HALIFAX – A Halifax lawyer convicted of sexual assault was sentenced to three years in jail in a case that sparked protests from some who say it reflects the justice system’s bias against black men.
Lyle Howe, a black lawyer with a high public profile in the city, was found guilty by a jury of sexually assaulting a 19-year-old woman on March 20, 2011.
Before he was sentenced, Howe told the province’s Supreme Court that he is embarrassed and remorseful for his actions.
At his trial, he testified he had consensual sex with the woman, but the Crown argued she was impaired and did not give consent.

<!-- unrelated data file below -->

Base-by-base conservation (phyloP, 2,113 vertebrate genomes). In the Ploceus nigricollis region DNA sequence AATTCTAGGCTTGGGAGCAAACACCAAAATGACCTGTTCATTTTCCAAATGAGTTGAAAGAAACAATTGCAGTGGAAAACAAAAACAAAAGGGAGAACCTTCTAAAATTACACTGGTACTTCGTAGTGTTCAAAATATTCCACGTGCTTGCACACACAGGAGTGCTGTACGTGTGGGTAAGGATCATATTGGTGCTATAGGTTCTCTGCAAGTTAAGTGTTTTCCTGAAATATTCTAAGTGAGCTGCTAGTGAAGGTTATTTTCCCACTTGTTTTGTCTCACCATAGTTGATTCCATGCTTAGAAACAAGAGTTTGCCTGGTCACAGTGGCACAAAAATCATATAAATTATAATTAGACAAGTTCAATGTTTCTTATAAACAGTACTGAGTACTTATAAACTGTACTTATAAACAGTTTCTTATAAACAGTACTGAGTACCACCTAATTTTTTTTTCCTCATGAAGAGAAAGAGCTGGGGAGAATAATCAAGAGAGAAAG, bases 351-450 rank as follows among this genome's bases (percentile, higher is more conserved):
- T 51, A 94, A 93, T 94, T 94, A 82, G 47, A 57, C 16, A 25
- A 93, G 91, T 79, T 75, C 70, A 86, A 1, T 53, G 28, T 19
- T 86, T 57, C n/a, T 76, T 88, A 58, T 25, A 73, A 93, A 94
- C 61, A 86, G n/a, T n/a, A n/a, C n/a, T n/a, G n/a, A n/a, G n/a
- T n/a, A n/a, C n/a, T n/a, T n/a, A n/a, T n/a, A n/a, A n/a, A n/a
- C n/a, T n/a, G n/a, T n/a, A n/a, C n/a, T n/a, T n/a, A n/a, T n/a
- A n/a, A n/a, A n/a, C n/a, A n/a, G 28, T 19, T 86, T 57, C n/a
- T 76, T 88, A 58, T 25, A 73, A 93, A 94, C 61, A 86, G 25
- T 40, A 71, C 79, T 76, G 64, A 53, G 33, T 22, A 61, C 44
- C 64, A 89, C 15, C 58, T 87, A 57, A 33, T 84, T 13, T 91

His conviction triggered a rally last month outside the courthouse where his supporters voiced their doubts about the verdict and raised concerns over what role race may have played in the case.
Nova Scotia’s Public Prosecution Service defended its decision to prosecute Howe, saying the Crown determined it was in the public interest to proceed with the case.
Howe was acquitted of administering a stupefying substance when the jury delivered its verdict in May.
The Nova Scotia Barristers’ Society suspended his licence to practise.
© The Canadian Press, 2014